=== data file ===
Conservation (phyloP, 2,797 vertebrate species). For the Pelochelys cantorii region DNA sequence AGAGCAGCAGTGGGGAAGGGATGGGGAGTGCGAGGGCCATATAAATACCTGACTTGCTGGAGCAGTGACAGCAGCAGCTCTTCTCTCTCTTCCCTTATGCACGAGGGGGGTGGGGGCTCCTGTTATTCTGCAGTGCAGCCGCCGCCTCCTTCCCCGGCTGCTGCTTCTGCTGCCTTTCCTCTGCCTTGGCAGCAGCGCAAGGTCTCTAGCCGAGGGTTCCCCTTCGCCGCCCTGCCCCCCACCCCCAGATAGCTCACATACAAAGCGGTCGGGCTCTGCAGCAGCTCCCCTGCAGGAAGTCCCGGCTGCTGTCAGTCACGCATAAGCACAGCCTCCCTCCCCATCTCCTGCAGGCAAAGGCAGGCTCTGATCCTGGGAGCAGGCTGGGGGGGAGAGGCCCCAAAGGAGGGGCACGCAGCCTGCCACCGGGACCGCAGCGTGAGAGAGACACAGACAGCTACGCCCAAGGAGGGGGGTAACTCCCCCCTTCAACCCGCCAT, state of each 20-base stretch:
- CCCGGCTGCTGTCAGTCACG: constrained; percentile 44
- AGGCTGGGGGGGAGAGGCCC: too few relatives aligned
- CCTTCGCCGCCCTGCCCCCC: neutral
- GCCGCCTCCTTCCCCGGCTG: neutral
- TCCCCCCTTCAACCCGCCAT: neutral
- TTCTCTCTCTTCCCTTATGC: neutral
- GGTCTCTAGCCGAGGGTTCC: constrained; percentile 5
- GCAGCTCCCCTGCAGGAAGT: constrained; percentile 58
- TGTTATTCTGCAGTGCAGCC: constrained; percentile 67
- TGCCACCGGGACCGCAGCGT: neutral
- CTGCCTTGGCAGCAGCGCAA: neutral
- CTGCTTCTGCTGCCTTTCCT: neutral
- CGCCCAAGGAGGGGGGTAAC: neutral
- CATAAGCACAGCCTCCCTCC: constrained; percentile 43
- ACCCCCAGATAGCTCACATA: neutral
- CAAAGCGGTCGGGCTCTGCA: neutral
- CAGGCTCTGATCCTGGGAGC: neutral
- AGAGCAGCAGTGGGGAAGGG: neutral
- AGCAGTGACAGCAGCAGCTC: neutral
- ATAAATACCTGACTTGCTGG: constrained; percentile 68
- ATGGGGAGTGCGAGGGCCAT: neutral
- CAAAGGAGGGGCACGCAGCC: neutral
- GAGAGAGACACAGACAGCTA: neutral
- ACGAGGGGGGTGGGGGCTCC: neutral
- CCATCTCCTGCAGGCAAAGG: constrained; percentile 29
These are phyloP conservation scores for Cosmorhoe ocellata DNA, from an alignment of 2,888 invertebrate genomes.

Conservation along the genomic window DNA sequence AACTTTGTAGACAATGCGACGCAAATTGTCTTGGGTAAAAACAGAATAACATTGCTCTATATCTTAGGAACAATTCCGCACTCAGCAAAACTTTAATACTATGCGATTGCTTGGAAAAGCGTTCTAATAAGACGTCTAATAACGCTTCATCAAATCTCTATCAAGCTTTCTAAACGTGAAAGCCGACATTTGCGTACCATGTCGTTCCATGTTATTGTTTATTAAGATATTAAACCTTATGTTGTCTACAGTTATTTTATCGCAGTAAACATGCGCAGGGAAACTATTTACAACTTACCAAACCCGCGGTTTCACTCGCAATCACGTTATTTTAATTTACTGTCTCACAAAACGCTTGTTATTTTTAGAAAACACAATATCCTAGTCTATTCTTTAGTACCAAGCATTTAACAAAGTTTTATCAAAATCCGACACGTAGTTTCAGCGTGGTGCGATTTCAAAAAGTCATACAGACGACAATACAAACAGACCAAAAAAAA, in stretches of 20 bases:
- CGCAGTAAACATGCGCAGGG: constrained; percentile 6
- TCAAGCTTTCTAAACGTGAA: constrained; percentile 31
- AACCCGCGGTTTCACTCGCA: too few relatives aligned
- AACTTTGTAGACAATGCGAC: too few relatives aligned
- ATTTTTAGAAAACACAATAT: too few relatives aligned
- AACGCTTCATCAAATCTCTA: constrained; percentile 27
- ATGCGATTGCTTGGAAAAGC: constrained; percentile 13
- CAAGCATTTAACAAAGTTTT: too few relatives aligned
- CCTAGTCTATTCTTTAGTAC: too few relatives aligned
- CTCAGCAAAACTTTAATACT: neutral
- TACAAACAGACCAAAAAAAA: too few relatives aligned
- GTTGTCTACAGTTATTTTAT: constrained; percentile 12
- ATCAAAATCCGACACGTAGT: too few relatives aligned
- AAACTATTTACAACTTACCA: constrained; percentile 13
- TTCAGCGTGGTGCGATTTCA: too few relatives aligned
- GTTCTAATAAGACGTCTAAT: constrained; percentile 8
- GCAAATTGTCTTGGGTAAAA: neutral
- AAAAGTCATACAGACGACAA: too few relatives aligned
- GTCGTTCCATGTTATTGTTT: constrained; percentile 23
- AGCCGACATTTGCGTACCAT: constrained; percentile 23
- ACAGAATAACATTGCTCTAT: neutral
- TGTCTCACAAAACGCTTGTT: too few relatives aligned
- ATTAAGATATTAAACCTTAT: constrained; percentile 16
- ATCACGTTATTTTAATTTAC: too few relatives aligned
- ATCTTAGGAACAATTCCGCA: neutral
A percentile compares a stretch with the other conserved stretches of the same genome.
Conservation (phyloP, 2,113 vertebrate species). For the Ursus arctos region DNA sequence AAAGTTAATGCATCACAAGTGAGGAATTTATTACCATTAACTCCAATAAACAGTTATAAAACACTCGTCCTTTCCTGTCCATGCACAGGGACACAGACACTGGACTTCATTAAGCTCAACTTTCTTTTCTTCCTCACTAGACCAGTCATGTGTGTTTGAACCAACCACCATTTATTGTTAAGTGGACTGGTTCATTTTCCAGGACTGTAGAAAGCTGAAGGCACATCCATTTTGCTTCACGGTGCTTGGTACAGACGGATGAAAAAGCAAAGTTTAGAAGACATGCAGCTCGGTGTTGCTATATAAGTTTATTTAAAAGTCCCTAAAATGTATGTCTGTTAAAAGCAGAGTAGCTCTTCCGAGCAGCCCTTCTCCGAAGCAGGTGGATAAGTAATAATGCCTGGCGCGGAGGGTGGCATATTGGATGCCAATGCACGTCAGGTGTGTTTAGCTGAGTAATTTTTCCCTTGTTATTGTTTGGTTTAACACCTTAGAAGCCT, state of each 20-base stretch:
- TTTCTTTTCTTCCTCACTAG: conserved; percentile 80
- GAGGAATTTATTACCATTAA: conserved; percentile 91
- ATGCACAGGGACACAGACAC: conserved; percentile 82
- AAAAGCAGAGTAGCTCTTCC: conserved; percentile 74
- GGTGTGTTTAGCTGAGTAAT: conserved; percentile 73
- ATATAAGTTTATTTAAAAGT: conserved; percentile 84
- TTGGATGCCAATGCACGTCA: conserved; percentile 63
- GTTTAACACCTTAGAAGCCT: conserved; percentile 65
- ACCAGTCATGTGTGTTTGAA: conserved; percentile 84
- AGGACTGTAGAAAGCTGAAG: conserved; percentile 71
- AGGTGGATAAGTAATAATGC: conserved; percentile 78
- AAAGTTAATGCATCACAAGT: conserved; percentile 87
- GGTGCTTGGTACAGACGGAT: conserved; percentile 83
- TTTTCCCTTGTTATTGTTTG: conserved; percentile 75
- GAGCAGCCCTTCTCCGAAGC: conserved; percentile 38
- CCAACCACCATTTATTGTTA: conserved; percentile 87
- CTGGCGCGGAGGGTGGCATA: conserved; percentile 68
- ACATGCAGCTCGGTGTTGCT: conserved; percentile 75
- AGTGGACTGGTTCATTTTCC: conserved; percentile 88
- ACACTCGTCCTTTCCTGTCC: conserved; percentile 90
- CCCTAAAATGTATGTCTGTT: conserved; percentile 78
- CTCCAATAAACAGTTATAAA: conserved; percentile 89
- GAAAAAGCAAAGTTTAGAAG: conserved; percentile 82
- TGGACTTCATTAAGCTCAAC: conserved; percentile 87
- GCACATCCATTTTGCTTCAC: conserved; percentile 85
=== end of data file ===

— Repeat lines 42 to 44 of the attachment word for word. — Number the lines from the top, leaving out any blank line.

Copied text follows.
- AAACTATTTACAACTTACCA: constrained; percentile 13
- TTCAGCGTGGTGCGATTTCA: too few relatives aligned
- GTTCTAATAAGACGTCTAAT: constrained; percentile 8